By Matt Walthour
In the wake of last week’s cold snap or as I like to refer to it as “freezing”, I had the need to search out my freezing out riding gear. I am not sure about everyone else, but when it gets below 60 degrees outside, I am cold. I guess being born and raised in Boston didn’t stick to my bones too well, or I was a true Floridian all along. Either way, I need to be warm, especially when I am riding my bike on these chilly days. Let me offer a few ideas about how to stay warm in the colder months, because for me there is no way I can postpone riding my bicycle for months.
It just boils down to choosing the right attire. Besides the obvious layering of t-shirts, sweatshirts and jackets, which works great for a leisurely ride, there are technical clothes made for cold weather riding. I like to layer, but with more of the “technical” style riding gear. Let’s start with the head and work on down.
It is most important to protect one’s head and we should all wear helmets all the time. Personally, I never ride without one and it’s also the law for children younger than 16 years of age. There are a few different cover ups you can wear under your helmet for cold days. One is a balaclava, a sort of ski mask, but usually of a lighter material. These work great, especially on really cold, windy days. There are also ear warmers, that you basically wear around the back of your head or some that attach to the sides of your helmet.
Onto the upper body, I usually start with an undershirt that will help in wicking moisture, because even in the cold you will sweat some. Then over the undershirt I wear a short sleeve cycling jersey, usually one with back pockets. Next are arm warmers, and justas they sound, they protect the whole arm up to the armpit. Arm warmers are especially good for longer rides because as you warm up, you can just peel them off and put them in your back pocket. Then, depending on how cold it is, I wear a windbreaker style jacket, one that I can fold up and put in my back pocket as well. There are long sleeve riding jerseys available for those who do not like to deal with arm warmers or are more comfortable with long sleeves. To complete the warmth level I sometimes wear long fingered riding gloves. I always wear gloves but in the cold the long fingered ones are best for me.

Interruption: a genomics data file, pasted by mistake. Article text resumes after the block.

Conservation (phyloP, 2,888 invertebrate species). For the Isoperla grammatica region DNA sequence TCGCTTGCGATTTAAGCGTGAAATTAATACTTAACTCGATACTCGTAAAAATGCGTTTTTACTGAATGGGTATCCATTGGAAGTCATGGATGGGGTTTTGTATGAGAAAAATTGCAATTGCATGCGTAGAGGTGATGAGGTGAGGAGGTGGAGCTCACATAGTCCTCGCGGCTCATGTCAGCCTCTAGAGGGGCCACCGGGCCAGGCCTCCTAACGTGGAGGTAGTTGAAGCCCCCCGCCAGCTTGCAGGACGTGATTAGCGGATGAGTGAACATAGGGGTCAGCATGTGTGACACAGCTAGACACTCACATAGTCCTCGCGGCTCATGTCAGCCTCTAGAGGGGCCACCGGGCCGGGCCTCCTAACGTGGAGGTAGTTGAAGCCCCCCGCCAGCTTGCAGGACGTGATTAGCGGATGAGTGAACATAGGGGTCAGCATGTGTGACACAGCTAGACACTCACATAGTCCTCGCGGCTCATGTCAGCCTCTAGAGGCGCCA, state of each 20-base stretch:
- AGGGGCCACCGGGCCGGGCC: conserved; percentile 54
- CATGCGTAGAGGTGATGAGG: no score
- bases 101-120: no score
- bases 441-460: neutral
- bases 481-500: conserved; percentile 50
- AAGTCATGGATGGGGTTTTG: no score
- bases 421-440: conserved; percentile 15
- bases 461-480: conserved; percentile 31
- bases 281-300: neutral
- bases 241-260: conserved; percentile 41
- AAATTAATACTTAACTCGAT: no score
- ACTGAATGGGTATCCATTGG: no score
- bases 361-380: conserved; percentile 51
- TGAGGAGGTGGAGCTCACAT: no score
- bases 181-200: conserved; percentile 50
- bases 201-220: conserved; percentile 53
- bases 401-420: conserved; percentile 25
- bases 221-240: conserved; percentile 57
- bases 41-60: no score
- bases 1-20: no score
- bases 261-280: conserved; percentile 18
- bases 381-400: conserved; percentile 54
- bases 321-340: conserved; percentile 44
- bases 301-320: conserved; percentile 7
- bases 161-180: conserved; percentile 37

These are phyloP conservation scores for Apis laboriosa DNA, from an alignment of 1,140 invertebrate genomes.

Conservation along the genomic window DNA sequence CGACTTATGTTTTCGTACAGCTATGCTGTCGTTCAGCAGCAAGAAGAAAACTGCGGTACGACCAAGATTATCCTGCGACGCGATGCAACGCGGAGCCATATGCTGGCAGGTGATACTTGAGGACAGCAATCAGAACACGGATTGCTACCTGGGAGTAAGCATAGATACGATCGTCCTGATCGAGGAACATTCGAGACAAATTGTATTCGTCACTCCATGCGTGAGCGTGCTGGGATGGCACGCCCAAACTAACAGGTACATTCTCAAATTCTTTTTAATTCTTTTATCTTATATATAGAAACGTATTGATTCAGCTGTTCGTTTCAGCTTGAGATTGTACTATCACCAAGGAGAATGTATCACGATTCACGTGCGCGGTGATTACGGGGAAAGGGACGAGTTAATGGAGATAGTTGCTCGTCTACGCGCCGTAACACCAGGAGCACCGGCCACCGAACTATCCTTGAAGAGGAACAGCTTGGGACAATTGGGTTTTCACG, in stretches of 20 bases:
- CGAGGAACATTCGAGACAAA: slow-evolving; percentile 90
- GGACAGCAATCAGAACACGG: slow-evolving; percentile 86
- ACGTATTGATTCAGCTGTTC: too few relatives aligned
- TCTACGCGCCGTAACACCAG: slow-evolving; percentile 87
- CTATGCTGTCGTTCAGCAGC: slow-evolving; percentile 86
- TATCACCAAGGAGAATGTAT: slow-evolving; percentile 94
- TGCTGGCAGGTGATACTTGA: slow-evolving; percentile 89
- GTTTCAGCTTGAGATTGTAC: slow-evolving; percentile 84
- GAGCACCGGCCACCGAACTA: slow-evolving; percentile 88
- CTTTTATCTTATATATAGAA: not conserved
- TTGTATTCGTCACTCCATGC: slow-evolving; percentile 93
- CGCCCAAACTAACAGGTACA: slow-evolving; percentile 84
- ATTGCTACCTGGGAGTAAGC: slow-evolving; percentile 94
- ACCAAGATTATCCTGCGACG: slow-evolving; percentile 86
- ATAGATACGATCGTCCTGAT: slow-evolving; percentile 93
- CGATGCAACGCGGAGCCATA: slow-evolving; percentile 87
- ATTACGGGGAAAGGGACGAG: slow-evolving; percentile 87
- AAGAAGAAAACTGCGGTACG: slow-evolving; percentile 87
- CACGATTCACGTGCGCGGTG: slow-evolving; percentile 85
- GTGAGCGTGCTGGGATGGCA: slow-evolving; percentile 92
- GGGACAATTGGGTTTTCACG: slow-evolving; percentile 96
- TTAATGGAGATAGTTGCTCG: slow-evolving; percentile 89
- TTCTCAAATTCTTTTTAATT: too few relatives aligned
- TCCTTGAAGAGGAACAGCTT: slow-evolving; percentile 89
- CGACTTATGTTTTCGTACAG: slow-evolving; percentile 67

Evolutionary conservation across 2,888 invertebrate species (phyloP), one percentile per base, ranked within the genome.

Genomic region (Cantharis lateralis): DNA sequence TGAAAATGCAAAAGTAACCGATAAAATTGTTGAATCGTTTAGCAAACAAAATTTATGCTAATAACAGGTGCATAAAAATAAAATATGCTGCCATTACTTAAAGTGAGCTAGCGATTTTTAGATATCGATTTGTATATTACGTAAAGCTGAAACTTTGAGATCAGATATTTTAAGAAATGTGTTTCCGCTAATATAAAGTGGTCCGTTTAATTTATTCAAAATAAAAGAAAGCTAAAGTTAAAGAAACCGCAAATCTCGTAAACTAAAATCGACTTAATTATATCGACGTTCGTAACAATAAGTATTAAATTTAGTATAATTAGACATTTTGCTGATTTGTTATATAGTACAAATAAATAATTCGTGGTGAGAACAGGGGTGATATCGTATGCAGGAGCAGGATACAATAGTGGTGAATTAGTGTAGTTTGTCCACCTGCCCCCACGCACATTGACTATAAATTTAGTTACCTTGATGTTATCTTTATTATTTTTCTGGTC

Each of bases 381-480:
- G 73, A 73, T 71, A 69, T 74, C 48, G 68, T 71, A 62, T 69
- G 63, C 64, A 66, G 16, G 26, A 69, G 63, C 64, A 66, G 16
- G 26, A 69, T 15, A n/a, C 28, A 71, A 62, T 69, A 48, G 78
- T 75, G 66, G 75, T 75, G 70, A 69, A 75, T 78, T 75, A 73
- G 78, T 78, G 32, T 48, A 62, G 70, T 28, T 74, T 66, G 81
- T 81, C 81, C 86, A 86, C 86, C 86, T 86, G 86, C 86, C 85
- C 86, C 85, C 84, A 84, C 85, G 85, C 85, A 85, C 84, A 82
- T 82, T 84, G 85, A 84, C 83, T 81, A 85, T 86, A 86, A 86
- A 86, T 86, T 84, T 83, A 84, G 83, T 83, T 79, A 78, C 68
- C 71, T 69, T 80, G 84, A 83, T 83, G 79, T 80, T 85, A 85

Regarding protection for the lower body, I always wear padded cycling shorts, which are very comfortable for me and aid in wicking moisture. I prefer them to the pads and I am more comfortable in the saddle. I wear either whole leg warmers, or just knee warmers depending on the cold and how long I plan to ride. Both styles are helpful because they can be removed as you warm up. Lighter weight, loose fitting cycling pants are available that can be worn over cycling shorts. Some brands are water and wind resistant. Finally, there are booties available to cover riding shoes, or covers for just the tip of the shoes. However, I am generally comfortable with a good riding shoe.
These suggestions are the basics of what is available for cover up in cold weather riding. The same clothes and clothing accessories are also available in wool, which is particularly helpful for riders in bitter cold and snowy areas. Remember to stay hydrated, even in cold weather, because you will sweat, no matter the cold, so always replenish!!! Bundle up and keep on pedaling.
Matt Walthour, a Marco Island resident since 1985 is a graduate from Embry Riddle Aeronautical University, and is the owner of Island Bike Shop and Scootertown on Marco Island and Naples. He is also a member of the Marco Island bike path ad-hoc committee .